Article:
Peter is a friendly, caring, honest and trusting 50 year old man wth long-term health issues that are under control. He ran into an old friend a couple months ago. The old friend, going be the name Andrew Christian, told Peter that Andrew was was recently diagnosed with terminal brain cancer and needed to spend his millions of dollars of trust funds right away before he passed away and before his antagonistic parents took away his access to the funds. Peter was concerned about Christian’s supposed terminal illness and trusted that Christian really was going through these issues. Peter believed that Christian was telling the truth when Christian offered to help Peter buy a nice home for himself so that Christian could enjoying spending his trust fund money in a way that he found satisfying in his final days on this planet. This trust was tragically misplaced.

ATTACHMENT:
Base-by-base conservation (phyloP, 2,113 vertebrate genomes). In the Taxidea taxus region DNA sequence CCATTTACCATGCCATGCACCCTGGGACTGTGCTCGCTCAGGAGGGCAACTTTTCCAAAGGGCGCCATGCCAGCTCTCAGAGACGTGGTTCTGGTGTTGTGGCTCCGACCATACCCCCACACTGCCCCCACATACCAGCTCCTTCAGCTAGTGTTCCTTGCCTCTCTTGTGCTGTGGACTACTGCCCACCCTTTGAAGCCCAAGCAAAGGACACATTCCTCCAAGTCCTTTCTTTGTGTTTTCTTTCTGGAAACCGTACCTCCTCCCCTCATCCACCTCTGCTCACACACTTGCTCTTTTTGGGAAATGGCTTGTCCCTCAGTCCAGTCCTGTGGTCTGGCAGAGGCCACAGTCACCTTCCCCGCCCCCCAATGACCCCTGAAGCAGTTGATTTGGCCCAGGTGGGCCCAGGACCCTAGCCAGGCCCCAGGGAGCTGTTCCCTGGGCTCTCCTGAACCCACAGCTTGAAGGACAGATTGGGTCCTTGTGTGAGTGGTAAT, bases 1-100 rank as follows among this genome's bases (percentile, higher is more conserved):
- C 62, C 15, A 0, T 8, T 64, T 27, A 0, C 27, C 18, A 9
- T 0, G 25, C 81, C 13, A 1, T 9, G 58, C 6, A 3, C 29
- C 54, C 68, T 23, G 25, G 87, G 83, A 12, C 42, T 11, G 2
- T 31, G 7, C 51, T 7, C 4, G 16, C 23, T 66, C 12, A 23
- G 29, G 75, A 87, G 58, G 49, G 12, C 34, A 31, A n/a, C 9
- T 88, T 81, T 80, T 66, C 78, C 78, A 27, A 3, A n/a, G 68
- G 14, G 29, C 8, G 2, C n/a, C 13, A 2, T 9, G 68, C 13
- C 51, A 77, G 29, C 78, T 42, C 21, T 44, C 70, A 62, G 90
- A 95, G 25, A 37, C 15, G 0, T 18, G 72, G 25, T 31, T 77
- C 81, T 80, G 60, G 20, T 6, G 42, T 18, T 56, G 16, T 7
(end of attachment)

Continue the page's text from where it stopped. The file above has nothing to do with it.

At first, Peter was stunned and delighted when they got into escrow with an amazing $1.4 million dollar luxury high-rise condominium in a vibrant neighborhood of Los Angeles. When Christian began to ask for small amounts of money and use of Peter’s credit card to help prevent Christian’s meddling parents and beaurocratic trust officers from catching word and interfering with their benevolent plans, Peter complied. After all, they were in escrow with a fantastic property that would be in Peter’s name, and Christian said he would also pay for 1 year of HOA dues plus extra money for taxes, insurance and miscellaneous expenses so that Peter would not need to worry about anything financially. On top of that, Christian had already handed Peter a check for $2.6 million dollars, to be used at the end of escrow. While Peter had not driven for years, he received a new car from Christian. Christian had really given Peter a much to be hopeful for. So he thought.